Pandemic vaccine[edit]

After reading of the epidemic underway in Hong Kong, Maurice Hilleman immediately sent for samples of the virus from patients in the Far East,[36] which were collected in late April 1957 and received at the Walter Reed Army Institute of Research before the middle of May.[37] The Division of Biologics Standards of the US Public Health Service released the first of the virus cultures, designated A/Jap/305/57, to vaccine manufacturers on 12 May 1957. An immediate issue encountered with the new variant was in choosing the isolate optimally adaptable to producing necessary virus growth in chick embryos. After study of the five isolates in total, it was concluded that none in particular would be chosen for production, but each manufacturer would use whichever isolate showed the best growth characteristics.[37]

Hilleman's team reported its finding of the antigenic novelty of the virus on 22 May after working "around the clock" for the last five days.[41] Hilleman predicted an epidemic would strike the US when schools reopened in the fall.[36]

The Public Health Service formally began its participation in the effort against the flu on 29 May with a meeting with the Surgeons General of the military. The nature of the disease was discussed, and it was recommended that the Department of Defense purchase about 3 million doses of monovalent vaccine targeting the pandemic virus. The Commission on Influenza was asked to propose the composition of the polyvalent vaccine to be used as well. The following day, Justin M. Andrews, Director of NIH, having consulted with CDC Director Robert J. Anderson, submitted a memo that recommended, among other items, that the monovalent pandemic vaccine needed for the Department of Defense be licensed.[38]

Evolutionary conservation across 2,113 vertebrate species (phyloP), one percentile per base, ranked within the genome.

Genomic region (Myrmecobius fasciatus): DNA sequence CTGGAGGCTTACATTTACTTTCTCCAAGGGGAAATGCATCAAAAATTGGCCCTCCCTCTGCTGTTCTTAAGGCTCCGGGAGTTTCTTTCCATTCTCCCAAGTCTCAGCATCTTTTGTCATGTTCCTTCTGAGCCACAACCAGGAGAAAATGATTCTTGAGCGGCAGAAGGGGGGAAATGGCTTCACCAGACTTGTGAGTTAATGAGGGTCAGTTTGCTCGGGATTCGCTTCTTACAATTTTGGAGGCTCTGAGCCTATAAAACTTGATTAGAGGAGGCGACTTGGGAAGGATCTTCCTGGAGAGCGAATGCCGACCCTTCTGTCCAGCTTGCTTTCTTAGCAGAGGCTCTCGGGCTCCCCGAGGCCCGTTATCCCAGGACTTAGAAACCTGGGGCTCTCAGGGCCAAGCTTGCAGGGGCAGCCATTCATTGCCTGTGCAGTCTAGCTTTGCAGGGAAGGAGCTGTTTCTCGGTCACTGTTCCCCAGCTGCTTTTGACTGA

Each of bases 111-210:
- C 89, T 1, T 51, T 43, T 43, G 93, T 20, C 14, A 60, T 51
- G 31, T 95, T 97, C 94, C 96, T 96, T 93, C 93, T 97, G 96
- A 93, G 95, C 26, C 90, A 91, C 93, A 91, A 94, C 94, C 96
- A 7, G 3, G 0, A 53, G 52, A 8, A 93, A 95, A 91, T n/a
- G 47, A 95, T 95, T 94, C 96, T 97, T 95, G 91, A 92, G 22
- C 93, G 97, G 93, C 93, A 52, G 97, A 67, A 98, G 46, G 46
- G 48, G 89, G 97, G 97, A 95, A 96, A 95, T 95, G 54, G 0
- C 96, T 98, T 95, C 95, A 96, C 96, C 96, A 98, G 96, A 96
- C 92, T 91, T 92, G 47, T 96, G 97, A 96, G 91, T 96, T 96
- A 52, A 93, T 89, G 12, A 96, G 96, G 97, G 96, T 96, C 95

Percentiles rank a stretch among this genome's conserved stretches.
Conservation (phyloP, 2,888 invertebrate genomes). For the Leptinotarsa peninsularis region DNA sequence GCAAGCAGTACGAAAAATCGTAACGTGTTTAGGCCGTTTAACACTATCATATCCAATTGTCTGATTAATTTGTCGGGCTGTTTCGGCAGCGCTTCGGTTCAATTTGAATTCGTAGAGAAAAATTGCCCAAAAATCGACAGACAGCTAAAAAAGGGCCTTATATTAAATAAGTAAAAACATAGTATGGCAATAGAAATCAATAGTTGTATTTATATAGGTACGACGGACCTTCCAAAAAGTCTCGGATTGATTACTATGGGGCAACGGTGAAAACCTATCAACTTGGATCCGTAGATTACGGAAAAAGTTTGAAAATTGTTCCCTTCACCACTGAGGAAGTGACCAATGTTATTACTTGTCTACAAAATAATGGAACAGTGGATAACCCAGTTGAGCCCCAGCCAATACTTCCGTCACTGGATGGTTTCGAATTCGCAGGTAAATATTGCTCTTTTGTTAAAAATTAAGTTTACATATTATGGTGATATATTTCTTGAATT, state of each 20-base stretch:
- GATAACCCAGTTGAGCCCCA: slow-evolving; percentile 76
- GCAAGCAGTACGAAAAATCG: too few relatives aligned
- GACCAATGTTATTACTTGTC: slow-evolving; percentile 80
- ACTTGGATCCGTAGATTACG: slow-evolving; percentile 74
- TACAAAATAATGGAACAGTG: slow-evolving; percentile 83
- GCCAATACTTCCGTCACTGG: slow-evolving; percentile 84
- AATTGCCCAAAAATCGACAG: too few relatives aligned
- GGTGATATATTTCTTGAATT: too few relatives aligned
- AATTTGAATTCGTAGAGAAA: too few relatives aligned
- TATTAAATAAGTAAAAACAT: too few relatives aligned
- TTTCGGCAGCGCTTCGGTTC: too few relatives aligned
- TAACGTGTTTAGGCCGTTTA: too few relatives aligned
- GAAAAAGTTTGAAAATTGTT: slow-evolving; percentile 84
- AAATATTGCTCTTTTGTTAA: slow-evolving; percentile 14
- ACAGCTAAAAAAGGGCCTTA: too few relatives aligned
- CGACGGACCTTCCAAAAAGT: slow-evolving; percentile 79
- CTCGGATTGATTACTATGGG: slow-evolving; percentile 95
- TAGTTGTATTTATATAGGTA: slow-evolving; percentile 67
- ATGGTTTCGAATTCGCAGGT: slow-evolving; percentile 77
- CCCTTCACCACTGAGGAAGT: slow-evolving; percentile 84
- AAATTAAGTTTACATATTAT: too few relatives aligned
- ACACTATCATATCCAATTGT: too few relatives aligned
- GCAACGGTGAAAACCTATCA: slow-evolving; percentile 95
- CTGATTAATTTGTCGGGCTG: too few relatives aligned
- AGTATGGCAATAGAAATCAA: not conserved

On the last day of May, reflecting upon the experience of the 1918 pandemic, Acting Surgeon General W.P. Dearing indicated his support for a mass immunization program, if epidemiologists were to find the present situation "unusual or almost unique", in which case the burden of proof would shift to opponents of such a program. He asked the principal staff officers of the Office of the Surgeon General to explore whether "the investment of the few million dollars necessary" to organize an immunization campaign would be advisable, if the situation indeed justified it.[38]

Vaccine production was underway before the start of June. After receiving its samples on 23 May, for example, Merck Sharp & Dohme had produced "laboratory quantities" of pandemic vaccine within two weeks.[72] Before the middle of June, the first experimental lots had been produced and promptly entered into testing at the National Institutes of Health, which was expected to take about two weeks.[71][72] The first 90 volunteers from among PHS personnel were inoculated with the experimental vaccine on 18 June.[56]